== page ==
What are Opioids?
“Prescription opioids are powerful pain-reducing medications that include prescription oxycodone, hydrocodone and morphine, among others, and have both benefits as well as potentially serious risks.”
“Regular use of these drugs, even if they are prescribed by a doctor, can lead to dependence. If opioid pain relievers are misused, they can lead to overdose incidents and deaths.”
“Opioids—prescription and illicit—are the main driver of drug overdose deaths. Opioids were involved in 42,249 deaths in 2016, and opioid overdose deaths were five times higher in 2016 than 1999.”
Opioids, Opiates, and Prescription Painkillers
- Opioids are a class of drugs that includes heroin, prescription pain relievers such as oxycodone and hydrocodone (i.e., Oxycontin® , Percocet® , Vicodin®), and dangerous synthetic opioids such as fentanyl, carfentanil, and other analogues. Opioids work in the brain to reduce pain and can also produce feelings of relaxation and euphoria. A common way to identify various types of pain relieving substances is to describe them as opioids. 1 , 2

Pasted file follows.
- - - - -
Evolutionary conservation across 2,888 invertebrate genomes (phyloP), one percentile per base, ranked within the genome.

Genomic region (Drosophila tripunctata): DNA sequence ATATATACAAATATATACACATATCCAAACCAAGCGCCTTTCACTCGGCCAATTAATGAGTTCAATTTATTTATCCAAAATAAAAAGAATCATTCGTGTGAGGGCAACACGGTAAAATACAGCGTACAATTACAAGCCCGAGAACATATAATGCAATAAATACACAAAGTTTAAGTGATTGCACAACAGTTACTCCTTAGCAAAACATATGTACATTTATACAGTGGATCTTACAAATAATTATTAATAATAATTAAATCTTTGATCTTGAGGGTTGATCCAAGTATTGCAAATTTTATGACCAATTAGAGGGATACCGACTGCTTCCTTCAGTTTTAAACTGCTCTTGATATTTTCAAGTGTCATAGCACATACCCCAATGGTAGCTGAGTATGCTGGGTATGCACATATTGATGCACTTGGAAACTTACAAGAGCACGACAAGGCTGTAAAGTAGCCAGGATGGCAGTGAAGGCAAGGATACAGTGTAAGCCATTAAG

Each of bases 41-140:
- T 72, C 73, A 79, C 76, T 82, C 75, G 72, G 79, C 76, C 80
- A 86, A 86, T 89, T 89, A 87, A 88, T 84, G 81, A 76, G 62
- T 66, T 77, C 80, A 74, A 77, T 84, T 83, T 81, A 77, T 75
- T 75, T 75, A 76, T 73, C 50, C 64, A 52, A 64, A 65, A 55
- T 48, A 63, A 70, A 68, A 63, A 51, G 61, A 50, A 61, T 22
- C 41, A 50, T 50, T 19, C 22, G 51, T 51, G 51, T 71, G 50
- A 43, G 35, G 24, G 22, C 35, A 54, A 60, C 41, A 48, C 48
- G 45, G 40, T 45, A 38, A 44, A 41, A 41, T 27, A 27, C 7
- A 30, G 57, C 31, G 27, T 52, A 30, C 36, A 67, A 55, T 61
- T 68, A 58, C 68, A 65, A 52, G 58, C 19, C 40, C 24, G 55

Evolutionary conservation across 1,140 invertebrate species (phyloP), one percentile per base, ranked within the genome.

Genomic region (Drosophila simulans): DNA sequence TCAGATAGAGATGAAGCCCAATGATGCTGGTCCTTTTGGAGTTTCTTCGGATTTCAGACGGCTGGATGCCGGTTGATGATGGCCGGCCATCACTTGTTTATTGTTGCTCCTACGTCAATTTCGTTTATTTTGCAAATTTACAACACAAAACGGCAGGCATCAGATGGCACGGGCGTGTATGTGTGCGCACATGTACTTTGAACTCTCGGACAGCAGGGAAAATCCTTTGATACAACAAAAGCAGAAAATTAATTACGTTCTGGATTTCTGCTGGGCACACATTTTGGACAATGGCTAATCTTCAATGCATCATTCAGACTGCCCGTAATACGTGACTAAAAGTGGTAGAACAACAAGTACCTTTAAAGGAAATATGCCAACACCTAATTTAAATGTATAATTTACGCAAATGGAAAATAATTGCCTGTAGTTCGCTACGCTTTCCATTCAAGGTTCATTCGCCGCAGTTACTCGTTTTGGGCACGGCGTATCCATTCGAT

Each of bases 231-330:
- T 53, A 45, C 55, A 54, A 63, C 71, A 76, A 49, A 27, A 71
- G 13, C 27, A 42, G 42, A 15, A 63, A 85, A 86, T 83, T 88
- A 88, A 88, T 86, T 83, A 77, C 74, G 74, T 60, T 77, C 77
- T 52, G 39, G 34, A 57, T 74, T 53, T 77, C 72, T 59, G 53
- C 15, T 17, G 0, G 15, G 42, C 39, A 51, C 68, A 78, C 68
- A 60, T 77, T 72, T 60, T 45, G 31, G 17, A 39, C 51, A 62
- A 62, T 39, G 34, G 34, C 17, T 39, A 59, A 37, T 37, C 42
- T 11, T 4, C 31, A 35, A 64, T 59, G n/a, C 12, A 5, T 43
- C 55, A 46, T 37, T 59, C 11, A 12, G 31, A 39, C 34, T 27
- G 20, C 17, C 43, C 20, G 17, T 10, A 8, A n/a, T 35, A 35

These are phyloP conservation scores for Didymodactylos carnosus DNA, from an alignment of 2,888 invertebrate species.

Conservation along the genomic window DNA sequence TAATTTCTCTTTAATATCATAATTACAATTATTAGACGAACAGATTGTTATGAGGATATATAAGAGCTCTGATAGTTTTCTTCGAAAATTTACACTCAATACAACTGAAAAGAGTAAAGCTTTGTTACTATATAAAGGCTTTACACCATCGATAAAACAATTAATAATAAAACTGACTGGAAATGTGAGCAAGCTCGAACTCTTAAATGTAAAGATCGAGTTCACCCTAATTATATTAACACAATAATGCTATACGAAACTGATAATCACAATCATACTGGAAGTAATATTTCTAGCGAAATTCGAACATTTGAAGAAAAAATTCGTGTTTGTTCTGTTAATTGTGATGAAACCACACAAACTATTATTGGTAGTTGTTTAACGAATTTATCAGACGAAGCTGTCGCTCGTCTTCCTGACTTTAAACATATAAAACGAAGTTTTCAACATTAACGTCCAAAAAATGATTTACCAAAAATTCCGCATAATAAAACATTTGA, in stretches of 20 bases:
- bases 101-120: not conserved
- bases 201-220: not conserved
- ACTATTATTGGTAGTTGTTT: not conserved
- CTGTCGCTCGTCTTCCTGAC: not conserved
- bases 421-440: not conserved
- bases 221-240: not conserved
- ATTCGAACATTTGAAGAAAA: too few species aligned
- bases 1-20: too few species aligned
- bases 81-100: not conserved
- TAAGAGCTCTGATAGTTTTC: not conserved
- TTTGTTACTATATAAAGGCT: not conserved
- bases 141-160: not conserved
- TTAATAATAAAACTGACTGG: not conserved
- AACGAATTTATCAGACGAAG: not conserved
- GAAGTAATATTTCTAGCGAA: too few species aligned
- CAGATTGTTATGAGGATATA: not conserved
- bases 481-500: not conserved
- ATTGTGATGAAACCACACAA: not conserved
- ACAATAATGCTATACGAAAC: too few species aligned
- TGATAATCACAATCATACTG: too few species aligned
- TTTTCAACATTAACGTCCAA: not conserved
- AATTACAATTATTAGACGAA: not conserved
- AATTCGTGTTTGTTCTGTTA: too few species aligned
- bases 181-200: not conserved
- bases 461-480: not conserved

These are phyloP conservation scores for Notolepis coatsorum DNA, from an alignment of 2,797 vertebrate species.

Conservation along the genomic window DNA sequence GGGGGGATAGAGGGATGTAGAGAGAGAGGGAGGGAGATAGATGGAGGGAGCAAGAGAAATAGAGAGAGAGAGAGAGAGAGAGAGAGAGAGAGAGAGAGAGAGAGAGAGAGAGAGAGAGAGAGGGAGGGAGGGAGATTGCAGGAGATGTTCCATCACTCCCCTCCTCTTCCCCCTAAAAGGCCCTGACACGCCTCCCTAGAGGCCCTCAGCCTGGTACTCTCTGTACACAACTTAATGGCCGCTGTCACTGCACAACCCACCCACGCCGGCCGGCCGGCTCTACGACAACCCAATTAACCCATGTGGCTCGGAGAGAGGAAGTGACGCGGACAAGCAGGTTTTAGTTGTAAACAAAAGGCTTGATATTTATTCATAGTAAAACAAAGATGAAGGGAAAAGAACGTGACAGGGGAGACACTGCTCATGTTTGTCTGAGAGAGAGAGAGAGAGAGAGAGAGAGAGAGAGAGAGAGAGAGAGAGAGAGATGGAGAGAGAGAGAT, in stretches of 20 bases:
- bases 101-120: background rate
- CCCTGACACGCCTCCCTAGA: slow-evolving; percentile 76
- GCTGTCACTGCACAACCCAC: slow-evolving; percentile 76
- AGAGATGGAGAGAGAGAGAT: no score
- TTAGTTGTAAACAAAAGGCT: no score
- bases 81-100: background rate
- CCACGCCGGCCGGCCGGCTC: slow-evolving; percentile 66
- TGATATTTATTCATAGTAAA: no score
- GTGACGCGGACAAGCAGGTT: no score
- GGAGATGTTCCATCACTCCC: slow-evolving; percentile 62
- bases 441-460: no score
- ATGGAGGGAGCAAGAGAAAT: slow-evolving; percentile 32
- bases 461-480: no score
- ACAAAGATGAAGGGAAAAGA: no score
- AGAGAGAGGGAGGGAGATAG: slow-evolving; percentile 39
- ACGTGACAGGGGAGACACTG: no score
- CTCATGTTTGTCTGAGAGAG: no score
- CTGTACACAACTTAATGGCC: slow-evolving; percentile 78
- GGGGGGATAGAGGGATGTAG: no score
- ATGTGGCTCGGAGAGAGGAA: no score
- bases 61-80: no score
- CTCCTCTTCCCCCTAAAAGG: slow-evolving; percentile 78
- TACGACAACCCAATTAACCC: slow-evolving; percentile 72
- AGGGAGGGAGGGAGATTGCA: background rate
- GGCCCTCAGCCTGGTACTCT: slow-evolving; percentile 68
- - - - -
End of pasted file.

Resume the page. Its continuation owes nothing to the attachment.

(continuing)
- Opiates are substances that derive from natural compounds of the opium poppy plant. Morphine and codeine are the most commonly recognized opiates that can be mixed with other non-opioid pain relievers such as aspirin or acetaminophen in certain medications. 1 , 3
- Prescription painkillers are drugs such as Oxycodone (Oxycontin® ) and Hydrocodone (Vicodin® ). These drugs typically need a doctor’s prescription, but have been increasingly diverted, misused, and abused. 4
is using a prescription in a way other than how it is prescribed by a healthcare professional. 5 , 6
- Taking a dose at the wrong time
- Accepting and taking prescription medications from a friend or giving medications to others
- Taking drugs for reasons other than what they were prescribed for
- Not following medical instructions as labeled or directed
Misuse or abuse of prescriptions opioids most often occurs to relieve pain/tension or experience a high from the drug. 8
Talk to your doctor or healthcare provider and ask questions about proper use. Make sure you take the recommended dosage. If you have left over medications, drop them off at a prescription take back location near you.